Canada’s Form & Forest present this unique cabin built on a pristine five-acre lot in the Rockies. Rather than go the traditional route of log homes, Form & Forest wanted to try something a little different.
This 360 degree glass design incorporates a shed roof that opens up one side of the structure, allowing in a cascade of light, quite the reverse of the more conventional small cabin windows set in thickly-logged walls. With two bedrooms and two sleeping lofts, it provides the perfect wilderness retreat for a mid-sized family.
Addressing the concerns of the remote locations were paramount in the logistics of construction, so Form & Forest, after pouring a concrete footing, formed the foundation from insulated concrete forms, which slot together like Legos. The forms are easily installed by two people. Here you see them ready for the application of concrete.
The walls come in prefabricated panels that erect quickly, which is always handy when you’re working in extreme temperatures.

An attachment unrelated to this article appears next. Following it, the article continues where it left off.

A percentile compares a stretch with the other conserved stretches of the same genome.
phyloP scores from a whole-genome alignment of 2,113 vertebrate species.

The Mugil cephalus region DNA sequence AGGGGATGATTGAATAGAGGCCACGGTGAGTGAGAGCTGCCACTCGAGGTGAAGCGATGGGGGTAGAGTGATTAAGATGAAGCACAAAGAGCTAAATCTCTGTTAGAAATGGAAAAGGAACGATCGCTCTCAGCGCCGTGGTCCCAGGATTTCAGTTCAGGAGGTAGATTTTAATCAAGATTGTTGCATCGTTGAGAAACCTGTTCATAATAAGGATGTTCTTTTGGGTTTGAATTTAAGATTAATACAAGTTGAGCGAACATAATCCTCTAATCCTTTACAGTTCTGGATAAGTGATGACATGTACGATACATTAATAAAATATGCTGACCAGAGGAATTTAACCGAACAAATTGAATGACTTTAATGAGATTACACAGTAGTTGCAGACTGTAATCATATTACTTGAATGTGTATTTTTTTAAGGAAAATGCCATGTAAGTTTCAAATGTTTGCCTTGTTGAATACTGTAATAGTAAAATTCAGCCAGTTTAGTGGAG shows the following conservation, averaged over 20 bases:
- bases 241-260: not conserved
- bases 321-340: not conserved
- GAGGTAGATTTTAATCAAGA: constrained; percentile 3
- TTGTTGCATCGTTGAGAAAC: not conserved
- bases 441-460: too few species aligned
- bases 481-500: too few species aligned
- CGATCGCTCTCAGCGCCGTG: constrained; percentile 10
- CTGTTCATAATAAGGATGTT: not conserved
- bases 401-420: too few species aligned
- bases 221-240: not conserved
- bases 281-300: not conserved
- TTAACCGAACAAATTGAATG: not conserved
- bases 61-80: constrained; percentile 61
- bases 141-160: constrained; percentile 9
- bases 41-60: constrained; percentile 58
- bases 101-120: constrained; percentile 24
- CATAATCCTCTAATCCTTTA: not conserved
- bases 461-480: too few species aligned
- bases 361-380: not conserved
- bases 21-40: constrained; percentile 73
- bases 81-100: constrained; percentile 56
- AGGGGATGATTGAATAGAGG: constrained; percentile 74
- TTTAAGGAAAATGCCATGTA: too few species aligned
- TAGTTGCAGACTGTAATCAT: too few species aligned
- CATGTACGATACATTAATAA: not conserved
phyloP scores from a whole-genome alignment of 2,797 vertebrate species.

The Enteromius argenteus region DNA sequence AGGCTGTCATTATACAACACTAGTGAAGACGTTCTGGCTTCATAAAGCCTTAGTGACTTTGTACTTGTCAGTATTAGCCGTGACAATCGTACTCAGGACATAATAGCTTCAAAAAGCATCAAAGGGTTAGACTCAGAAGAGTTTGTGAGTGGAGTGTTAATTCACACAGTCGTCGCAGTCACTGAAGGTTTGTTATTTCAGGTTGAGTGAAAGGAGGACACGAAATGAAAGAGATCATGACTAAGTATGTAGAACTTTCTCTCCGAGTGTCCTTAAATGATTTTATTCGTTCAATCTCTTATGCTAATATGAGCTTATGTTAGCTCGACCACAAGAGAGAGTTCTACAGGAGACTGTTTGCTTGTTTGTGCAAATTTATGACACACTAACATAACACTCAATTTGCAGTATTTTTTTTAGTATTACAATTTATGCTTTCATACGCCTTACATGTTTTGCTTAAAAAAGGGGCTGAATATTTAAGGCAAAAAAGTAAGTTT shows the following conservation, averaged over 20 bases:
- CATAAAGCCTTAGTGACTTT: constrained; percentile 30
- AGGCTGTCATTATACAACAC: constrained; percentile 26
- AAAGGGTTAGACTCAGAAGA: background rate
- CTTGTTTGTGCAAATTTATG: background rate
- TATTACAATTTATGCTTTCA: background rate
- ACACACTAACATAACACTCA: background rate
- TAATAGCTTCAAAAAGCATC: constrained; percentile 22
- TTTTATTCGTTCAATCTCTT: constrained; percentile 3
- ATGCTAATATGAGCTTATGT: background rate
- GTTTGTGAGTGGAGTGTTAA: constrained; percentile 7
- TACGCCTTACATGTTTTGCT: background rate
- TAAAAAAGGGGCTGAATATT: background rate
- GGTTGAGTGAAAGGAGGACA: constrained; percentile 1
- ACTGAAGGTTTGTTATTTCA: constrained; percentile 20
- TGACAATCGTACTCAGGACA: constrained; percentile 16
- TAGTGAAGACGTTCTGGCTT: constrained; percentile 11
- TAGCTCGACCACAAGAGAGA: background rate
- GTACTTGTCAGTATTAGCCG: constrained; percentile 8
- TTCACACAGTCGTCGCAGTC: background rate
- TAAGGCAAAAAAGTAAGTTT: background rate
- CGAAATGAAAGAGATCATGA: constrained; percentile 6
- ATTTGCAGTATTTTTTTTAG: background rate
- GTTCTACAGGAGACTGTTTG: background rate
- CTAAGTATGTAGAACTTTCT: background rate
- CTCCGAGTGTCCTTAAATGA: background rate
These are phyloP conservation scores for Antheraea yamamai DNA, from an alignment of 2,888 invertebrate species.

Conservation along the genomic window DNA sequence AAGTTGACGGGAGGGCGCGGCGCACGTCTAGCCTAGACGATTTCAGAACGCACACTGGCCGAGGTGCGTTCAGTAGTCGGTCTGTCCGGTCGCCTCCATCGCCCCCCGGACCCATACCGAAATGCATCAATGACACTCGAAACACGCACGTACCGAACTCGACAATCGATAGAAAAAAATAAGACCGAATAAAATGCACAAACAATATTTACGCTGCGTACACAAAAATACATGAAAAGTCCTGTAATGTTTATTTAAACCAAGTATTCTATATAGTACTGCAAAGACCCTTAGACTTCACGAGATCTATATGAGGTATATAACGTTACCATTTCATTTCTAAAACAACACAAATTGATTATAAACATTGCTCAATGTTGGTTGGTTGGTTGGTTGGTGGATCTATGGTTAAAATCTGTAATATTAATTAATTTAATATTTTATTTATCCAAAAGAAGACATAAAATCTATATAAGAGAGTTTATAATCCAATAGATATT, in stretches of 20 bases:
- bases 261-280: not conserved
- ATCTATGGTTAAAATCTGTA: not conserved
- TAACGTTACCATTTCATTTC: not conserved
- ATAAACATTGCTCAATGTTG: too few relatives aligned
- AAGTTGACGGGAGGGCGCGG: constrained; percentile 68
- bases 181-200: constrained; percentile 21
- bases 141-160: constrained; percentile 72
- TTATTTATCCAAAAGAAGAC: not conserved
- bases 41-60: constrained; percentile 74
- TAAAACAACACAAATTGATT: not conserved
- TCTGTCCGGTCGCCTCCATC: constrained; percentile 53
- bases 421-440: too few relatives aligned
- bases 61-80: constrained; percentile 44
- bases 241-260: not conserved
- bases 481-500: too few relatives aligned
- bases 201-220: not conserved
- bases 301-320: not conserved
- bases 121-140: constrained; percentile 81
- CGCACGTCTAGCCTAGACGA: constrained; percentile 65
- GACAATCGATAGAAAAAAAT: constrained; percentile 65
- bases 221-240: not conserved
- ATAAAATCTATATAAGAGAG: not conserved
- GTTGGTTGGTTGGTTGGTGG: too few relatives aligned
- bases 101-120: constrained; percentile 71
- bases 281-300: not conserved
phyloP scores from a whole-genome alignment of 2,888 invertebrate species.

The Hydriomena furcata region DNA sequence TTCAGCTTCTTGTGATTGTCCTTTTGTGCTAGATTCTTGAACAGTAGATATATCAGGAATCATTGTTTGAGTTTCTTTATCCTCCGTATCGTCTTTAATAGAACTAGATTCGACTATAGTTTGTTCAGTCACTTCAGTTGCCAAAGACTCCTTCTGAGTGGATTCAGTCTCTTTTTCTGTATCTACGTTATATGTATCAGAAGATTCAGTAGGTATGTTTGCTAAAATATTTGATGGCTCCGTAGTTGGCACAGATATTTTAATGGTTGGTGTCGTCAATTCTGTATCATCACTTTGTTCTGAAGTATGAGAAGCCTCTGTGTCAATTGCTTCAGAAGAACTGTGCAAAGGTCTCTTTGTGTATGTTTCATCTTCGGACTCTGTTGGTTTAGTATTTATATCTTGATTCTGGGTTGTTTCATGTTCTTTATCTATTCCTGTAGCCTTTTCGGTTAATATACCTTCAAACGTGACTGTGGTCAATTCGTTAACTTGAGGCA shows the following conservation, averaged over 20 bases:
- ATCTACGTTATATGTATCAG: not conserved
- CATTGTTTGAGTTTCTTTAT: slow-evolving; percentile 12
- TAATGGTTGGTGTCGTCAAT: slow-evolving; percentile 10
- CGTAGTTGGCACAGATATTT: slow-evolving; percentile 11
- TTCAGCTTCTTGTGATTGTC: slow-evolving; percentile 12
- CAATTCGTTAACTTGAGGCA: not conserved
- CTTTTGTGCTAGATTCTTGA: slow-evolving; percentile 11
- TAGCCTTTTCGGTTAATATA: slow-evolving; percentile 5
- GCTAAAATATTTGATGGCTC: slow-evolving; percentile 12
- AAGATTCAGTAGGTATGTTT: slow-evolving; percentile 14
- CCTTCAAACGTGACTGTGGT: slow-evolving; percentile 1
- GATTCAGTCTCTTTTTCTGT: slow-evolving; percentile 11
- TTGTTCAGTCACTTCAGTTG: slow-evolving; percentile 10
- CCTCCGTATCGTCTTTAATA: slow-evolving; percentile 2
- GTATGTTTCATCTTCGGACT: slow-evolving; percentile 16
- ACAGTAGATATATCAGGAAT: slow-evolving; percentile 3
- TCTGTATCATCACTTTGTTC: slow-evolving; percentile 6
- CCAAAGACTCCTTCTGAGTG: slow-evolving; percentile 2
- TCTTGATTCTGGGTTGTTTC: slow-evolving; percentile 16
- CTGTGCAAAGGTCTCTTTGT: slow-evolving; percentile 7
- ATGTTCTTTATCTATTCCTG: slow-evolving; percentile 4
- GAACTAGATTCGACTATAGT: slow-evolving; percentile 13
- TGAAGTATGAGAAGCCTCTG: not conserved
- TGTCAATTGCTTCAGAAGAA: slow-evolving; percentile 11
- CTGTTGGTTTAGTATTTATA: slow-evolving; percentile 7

Form & Forest worked with renowned designer D’Arcy Jones to create the elegant lines of the cabin, with such attention to detail as the lines in the wrap-around soffits matching their grooves to the vertical grooves in the siding.
The advantage the huge windows bring is coupling those inside with the environment. The reason the original pioneer cabins were so small was because most of the inhabitants’ life was spent outside, hunting, repairing, farming, gathering firewood, etc. They were also easier to heat in the winter, therefore requiring less fuel.
This modern, updated Form & Forest version allows that same sense of intimacy with the surroundings, while the owners remain comfortably inside. So while the term “pioneer” may be a tad misleading in the name of the design and lifestyle it engenders, it’s the feeling of closeness with nature that justifies its use.
All images courtesy of Form&Forest.